Infoscience

Thesis

Substrate modeling of parasitic couplings in Smart Power ICs with generalized lumped devices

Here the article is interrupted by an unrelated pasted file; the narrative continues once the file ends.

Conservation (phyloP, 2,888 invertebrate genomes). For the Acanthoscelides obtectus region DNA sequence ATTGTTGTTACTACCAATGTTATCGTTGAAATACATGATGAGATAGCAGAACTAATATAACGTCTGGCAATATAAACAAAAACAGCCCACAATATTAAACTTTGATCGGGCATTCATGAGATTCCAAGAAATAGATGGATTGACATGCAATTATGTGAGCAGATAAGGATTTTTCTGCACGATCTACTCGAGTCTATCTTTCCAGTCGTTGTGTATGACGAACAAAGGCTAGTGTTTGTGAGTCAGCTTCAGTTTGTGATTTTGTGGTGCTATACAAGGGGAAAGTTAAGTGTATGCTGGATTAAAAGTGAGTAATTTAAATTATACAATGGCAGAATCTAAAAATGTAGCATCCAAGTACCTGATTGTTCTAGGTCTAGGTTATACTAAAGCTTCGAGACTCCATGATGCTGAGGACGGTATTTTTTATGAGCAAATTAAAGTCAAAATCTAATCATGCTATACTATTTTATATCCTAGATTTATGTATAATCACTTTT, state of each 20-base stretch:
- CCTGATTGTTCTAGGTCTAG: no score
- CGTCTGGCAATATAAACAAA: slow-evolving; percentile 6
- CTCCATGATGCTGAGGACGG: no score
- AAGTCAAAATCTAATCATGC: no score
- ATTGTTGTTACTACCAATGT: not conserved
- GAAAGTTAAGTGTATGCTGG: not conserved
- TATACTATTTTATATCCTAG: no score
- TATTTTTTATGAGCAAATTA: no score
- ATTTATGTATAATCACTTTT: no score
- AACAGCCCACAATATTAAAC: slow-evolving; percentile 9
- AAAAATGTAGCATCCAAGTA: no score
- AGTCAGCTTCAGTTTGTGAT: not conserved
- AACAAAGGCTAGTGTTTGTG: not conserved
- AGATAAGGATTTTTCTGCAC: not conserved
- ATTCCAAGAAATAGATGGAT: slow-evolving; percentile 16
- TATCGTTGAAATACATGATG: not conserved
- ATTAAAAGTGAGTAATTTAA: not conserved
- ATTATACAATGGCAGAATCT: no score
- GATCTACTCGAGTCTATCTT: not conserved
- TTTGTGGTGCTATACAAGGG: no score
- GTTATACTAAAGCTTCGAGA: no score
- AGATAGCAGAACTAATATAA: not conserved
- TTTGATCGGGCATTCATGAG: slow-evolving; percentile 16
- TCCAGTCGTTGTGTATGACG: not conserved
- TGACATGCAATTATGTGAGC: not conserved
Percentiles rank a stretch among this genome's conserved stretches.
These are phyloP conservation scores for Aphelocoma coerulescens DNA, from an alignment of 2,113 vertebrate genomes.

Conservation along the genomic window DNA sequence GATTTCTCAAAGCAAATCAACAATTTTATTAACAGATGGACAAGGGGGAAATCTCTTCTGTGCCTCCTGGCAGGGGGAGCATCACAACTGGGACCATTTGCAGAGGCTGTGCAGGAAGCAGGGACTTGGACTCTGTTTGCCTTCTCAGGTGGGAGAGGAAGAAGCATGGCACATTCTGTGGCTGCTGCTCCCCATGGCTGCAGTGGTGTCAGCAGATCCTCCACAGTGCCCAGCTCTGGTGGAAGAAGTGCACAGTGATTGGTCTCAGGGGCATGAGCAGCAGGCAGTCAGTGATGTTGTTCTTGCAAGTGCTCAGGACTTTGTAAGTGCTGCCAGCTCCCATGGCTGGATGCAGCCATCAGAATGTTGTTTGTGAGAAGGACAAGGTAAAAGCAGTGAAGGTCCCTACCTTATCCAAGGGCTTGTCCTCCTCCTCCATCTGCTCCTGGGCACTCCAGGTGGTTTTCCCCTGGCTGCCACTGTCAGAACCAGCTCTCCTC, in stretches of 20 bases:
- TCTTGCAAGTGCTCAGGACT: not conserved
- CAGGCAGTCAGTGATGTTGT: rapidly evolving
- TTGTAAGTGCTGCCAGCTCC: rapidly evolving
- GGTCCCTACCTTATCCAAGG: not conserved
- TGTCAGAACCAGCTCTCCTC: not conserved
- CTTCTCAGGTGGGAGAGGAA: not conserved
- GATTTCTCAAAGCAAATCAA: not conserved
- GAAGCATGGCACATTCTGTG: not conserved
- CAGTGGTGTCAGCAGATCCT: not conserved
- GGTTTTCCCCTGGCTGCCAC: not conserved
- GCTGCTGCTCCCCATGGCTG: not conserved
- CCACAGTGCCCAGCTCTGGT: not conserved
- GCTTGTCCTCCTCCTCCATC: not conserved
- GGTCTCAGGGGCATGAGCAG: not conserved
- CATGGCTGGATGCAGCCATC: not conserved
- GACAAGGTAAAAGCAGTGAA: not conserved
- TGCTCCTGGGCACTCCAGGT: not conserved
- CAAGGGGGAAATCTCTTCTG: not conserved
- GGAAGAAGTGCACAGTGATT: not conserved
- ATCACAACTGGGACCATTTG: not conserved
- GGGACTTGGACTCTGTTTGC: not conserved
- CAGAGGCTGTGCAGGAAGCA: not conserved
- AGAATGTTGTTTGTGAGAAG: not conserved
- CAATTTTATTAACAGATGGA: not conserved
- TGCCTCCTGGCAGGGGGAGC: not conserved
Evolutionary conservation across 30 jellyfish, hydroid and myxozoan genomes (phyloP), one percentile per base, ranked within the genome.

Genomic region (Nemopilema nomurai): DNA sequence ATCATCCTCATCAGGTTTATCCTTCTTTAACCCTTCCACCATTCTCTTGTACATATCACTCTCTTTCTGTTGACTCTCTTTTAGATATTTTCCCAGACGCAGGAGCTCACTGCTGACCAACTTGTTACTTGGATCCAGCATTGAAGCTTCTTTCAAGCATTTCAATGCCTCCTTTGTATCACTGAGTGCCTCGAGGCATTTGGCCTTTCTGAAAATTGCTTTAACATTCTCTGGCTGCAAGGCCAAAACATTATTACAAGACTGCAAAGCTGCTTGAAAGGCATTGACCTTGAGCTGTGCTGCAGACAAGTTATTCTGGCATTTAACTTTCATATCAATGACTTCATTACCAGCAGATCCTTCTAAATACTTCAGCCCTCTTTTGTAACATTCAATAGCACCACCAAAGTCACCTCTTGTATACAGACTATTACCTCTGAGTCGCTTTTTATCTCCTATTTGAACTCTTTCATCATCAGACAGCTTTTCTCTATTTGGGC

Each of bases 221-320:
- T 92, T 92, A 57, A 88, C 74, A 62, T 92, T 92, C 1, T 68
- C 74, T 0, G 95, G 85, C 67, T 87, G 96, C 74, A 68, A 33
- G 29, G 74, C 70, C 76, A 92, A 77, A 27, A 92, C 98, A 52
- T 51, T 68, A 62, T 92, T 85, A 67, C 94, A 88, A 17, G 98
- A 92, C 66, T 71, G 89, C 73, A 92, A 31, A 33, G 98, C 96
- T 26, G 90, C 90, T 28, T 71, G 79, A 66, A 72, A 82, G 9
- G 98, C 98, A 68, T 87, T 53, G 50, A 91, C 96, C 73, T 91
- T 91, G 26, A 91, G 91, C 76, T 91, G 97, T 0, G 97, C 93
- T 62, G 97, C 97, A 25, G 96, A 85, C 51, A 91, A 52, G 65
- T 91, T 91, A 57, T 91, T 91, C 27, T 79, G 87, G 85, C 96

Today automotive industry is demanding more and more compact solutions for embedded electronics to be interfaced with vehicles components such as motor drivers, igniters and car communication buses. That is why Smart Power Integrated Circuits (IC) have been developed where high voltage (HV) and low voltage electronics co-exist on the same chip. As a matter of fact, during the operation of HV transistors with inductive loads, electrons and/or holes are injected in the common silicon substrate. These carriers propagate through different wells and can be collected far away from the HV device. The generated parasitic currents can disturb sensitive analog circuits on the surroundings and many times they compromise the functionality of the entire chip. The failure mechanism is often described in terms of parasitic bipolar transistors activated by the injection of minority or majority carriers. However these parasitic devices are strongly dependent on the layout of the IC whereas their electrical characteristics are not known before the chip production. As a consequence, during the analog design flow there are no available solutions to simulate such substrate currents using modern Computer Aided Design (CAD) tools, and this leads to costly redesigns of Smart Power ICs. In this context, the objective of this research is to develop a general substrate modeling strategy to prevent these problems for whatever possible layout or electrical configuration. The proposed solution relies on the extraction of a parasitic distributed network to be simulated in standard circuit simulators. For that purpose three enhanced lumped components are developed: a diode that accounts for minority carriers injection, a resistor used to propagate carriers away in the substrate, and an homojunction that takes care about doping discontinuities effects. These devices are composed of two coupled circuits, the Total Current Circuit (TCC) and the Minority Carrier Circuit (MCC) and they include capacitive and high current effects. Moreover, the proposed modeling methodology can be further extended to other domains such as a self heating and Electrostatic Discharge (ESD) phenomena provided some extensions are done. Once properly calibrated with respect to a given HV technology process, the proposed substrate model has been proved to be effective to predict triggered parasitic current couplings in Smart Power ICs. As a consequence, new protection strategies can be developed to reduce unwanted parasitic effects. This new methodology and its inherent enhanced devices concept compatible with designers CAD tools opens new horizons for Smart Power ICs robust design.

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